CAYLOR, HARVEY WALLACE
CAYLOR, HARVEY WALLACE (1867–1932). Harvey Wallace Caylor, frontier painter, son of Henry I. and Nancy Ann (Rambo) Caylor, was born at Noblesville, Indiana, on February 20, 1867. He achieved a degree of prominence as a self-taught artist, particularly among ranch families. He had little formal education, academically or artistically. He left home at the age of twelve or fourteen and, when he ran out of money in Kansas, became a cowboy. He worked his way as a cowhand to California and back to Indiana, all the while sketching scenes and characters. He had studied briefly as a child under Frank Finch, a local artist; he was later taught by Jacob Cox of Indianapolis, who had instructed the portraitist William Chase. While staying with an aunt in Parsons, Kansas, Caylor did black-and-white portraits. On July 1, 1889, he married one of his subjects, Florence Nephler, "a frowzy-headed girl from New Orleans." Though they had no children, she was his perfect complement, his traveling companion on the range and in rugged mountains, and the driving force of his art.
In 1890, after a few years as an itinerant artist, Caylor and his wife settled in the frontier railroad town of Big Spring, Texas, where his sister lived. Probably because of his frail health, they spent a year in the open country on the Fore Ranch in northern Sterling County, living in a rigid-topped hack with roll-down canvas sides, while Caylor sketched feverishly. He began painting in oils seriously in 1894, and during the next decade he exhibited his paintings where he could. He won prizes at San Antonio and Dallas. He also did commissioned works for such ranchers as C. C. Slaughter and George T. Reynolds.qqv Ranch families still own most of his paintings, though the Heritage Museum in Big Spring has a substantial collection.
Caylor's favorite subjects included stampedes and trail herds. He depicted the latter in Coming Up the Trail, which hangs in the Kansas City stockyard headquarters. His Prayer for Rain (privately owned), depicting a rancher with bowed head beside his horse, reflects something of Caylor's faith, although he rarely attended his (Presbyterian) church. Caylor caught West Texas at the moment of transition from open range to barbed wire fences and painted it realistically and without extravagance. He was variously illustrator, landscapist, portrait painter, and even sculptor. Although he acknowledged that Caylor was not comparable to Charles Russell or Frederic Remington, J. Frank Dobie stated that Caylor's "deep appeal to men who drove up the trail, faced blizzards, loved horses and regarded longhorns as a symbol for Texas itself...marks him as important, significant and genuine." Edward G. Eisenlohr, widely known Dallas artist in the 1920s, thought that Caylor ranked among the great artists of the West.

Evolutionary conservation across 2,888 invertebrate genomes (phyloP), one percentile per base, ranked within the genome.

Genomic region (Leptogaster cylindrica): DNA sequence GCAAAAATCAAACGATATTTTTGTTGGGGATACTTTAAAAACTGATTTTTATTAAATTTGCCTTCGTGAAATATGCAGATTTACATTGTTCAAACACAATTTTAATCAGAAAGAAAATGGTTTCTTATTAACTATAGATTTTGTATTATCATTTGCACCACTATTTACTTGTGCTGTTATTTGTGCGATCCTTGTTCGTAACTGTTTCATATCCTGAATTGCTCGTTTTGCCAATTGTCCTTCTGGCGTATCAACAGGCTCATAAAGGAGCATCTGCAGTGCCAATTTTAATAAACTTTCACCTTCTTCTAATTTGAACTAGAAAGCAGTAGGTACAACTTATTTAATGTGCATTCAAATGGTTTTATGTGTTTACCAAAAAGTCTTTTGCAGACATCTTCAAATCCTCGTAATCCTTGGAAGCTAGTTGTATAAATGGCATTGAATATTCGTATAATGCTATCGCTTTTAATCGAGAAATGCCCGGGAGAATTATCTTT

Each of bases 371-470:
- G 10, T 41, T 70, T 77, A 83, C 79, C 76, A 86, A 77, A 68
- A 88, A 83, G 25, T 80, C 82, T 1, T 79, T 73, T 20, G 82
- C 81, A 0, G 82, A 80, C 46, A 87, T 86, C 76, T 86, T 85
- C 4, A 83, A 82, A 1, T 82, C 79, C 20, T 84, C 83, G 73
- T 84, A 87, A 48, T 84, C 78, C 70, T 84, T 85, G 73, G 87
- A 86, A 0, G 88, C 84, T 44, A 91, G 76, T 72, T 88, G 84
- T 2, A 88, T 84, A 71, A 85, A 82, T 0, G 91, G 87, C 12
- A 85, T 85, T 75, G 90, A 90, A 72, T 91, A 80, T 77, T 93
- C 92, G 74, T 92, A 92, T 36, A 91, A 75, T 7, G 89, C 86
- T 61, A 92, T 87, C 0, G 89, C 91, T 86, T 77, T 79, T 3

Caylor started acquiring land in 1898 and by around 1906 had a showplace on his four-section ranch sixteen miles south of Big Spring. But ranching cut into his painting and his health. He devoted his talent only to painting after 1916 and moved into town in 1918. With a severe drought, the demand for his paintings declined. He died of nephritis, heavily in debt, at his cottage in Big Spring on Christmas Eve, 1932. His tombstone bears the inscription, "Harvey Wallace Caylor, `The Artist.'"
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The following, adapted from the Chicago Manual of Style, 15th edition, is the preferred citation for this article.Handbook of Texas Online, Joe Pickle, "CAYLOR, HARVEY WALLACE," accessed December 12, 2019, http://www.tshaonline.org/handbook/online/articles/fcaac.
Uploaded on June 12, 2010. Published by the Texas State Historical Association.